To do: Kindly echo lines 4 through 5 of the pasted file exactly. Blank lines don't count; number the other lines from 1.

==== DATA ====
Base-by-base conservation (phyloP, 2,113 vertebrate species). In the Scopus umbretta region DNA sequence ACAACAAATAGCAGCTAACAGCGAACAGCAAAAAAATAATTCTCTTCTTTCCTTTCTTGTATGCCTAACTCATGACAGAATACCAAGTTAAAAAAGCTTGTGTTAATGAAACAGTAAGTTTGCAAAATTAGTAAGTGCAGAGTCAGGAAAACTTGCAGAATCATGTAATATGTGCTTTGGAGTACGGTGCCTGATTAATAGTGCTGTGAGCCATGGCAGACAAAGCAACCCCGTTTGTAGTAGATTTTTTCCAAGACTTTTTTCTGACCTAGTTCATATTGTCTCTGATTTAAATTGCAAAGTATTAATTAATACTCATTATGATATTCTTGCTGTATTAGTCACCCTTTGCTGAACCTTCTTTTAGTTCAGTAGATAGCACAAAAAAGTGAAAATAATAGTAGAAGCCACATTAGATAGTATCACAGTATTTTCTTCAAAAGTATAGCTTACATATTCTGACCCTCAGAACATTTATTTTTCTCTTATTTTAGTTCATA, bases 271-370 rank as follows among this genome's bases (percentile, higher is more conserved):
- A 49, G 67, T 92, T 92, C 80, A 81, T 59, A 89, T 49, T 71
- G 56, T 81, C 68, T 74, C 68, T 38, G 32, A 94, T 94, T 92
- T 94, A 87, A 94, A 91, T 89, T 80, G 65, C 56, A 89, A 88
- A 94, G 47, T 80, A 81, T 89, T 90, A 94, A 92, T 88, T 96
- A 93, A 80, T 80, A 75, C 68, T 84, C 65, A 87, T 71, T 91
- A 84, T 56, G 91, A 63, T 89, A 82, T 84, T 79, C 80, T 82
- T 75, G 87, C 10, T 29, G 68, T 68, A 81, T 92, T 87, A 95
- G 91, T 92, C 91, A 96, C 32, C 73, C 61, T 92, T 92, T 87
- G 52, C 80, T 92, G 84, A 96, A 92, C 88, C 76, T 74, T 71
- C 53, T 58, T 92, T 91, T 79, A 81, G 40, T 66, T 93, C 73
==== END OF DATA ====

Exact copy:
- T 94, A 87, A 94, A 91, T 89, T 80, G 65, C 56, A 89, A 88
- A 94, G 47, T 80, A 81, T 89, T 90, A 94, A 92, T 88, T 96